The Lifelong Friendship of Dr. Atwood and Jonas
by Edward Cress
I want to bring you a story, for once, of love and friendship, with a happy ending. I have been accused of having nothing but macabre stories to tell and I think this is an unfair assessment. I have plenty to say that is not morbid but warm and fuzzy. I am filled with smile-inducing tales. I will prove this with the following story, which I call “The Lifelong Friendship of Dr. Atwood and Jonas.” Ready? Good.
* * *
Dr. Atwood and Jonas meet for the first time in a Jewish delicatessen. Dr. Atwood orders a corned beef and tongue on rye, while the younger Jonas orders a frankfurter and a knish. Their only intercourse at the meeting is this: “Tongue? Don’t think I’m brave enough to try that.” Dr. Atwood smiles.
Their next meeting is far more substantial. It is years later and cities away. Both moved from New York to Chicago in 2001, thinking, “The buildings in New York are too tall, but I just would never make it in the country.” The only difference: in Dr. Atwood’s mind he called them “skyscrapers.”
They meet a second time in Dr. Atwood’s new office. He has just opened a private practice after working for years in a hospital.
“What seems to be the trouble today?” Dr. Atwood asks Jonas.
“I’ve been feeling a little under the weather.”
“I’d say that’s a good thing or you’d be up in the sky.”
Jonas does not laugh.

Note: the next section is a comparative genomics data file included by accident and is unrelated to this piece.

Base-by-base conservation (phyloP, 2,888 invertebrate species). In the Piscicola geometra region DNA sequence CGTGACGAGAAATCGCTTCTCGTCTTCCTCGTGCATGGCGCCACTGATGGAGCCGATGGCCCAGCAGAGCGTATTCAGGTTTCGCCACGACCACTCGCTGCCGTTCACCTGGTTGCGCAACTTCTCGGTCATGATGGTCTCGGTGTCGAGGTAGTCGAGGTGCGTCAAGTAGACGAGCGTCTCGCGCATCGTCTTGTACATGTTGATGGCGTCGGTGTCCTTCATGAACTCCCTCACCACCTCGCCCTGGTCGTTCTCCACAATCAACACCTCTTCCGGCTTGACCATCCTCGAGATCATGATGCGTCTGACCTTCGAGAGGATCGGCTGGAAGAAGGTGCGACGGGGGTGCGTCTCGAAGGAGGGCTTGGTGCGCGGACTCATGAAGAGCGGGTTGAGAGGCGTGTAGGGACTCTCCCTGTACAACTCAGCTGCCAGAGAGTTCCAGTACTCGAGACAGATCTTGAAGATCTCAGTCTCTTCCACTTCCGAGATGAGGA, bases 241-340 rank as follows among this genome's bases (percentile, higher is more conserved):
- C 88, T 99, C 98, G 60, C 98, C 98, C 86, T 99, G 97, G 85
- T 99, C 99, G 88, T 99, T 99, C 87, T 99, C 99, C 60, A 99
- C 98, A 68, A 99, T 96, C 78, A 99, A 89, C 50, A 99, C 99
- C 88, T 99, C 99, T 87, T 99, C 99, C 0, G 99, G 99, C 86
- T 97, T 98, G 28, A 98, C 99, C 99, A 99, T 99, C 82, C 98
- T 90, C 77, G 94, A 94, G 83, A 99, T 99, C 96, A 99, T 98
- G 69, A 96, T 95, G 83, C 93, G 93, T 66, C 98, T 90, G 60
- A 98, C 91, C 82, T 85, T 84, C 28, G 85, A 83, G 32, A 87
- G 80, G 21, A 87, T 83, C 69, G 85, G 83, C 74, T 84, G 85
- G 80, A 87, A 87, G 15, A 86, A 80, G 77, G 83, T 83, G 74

Annoyed by Jonas’ lack of personality, Dr. Atwood rushes through the check-up. Unfortunately, in his hurry he misses a lump in Jonas’ chest, and Jonas dies three years later of breast cancer. Jonas’ friends all find it very funny that a man could develop breast cancer. Who knew?
Jonas’ father knew, as he had been saved from breast cancer by his doctor twenty years earlier. His doctor was also named Atwood, but he was not related to the one in this story.
In a fit of rage, Jonas’ father hunts down his son’s physician — the Dr. Atwood that is in this story — and shoots him dead for failing to find the cancer in time. The end.
That is not the happy story I was looking for. Let me start again.
* * *
Dr. Atwood and Jonas meet for the first time at a Jewish delicatessen. Dr. Atwood orders a corned beef on rye, while the younger Jonas orders a hot dog with sauerkraut. Their only intercourse at the meeting is: “Sauerkraut, hm. I’ve never been a fan myself.” Jonas smiles.
Their next meeting is far more substantial. It is years later and cities away. Both protagonists move from New York to Seattle in 2001, thinking, “The buildings in New York are too tall, but I would just never make it in the country.” The only difference is that in his mind, Jonas calls it “a rural area.”
They meet a second time, when Dr. Atwood is driving home from the hospital. Neither man knows it, but this is the hospital where Jonas’ father died of breast cancer twenty years earlier.
Dr. Atwood is considering opening a private practice and finds it on his mind all the time. In fact, it is on his mind at the very moment he is driving home from the hospital. Not paying attention, he runs Jonas over, killing him instantly.
Jonas’ mother — a hard-hearted woman who has lost her husband and son before their time — vows revenge and murders Dr. Atwood and his family with a chainsaw in their sleep. The end.
That’s not right. Start again.
* * *
Their next meeting is much more substantial. It is years later and cities away. In 2001, the two protagonists move from New York to Omaha, thinking “I’ll give country life a try.”
They both start dairy farms and become the top competitors in Nebraska’s “Golden Udder” competition. Desperate to have his milk named the best in Nebraska, Dr. Atwood cuts Jonas’ brake line. The next day, Jonas is killed when his car fails to brake properly and slams into a wandering cow. Ironically, it is Dr. Atwood’s prize heifer, Mrs. O’Leary. Dr. Atwood does not win the competition either.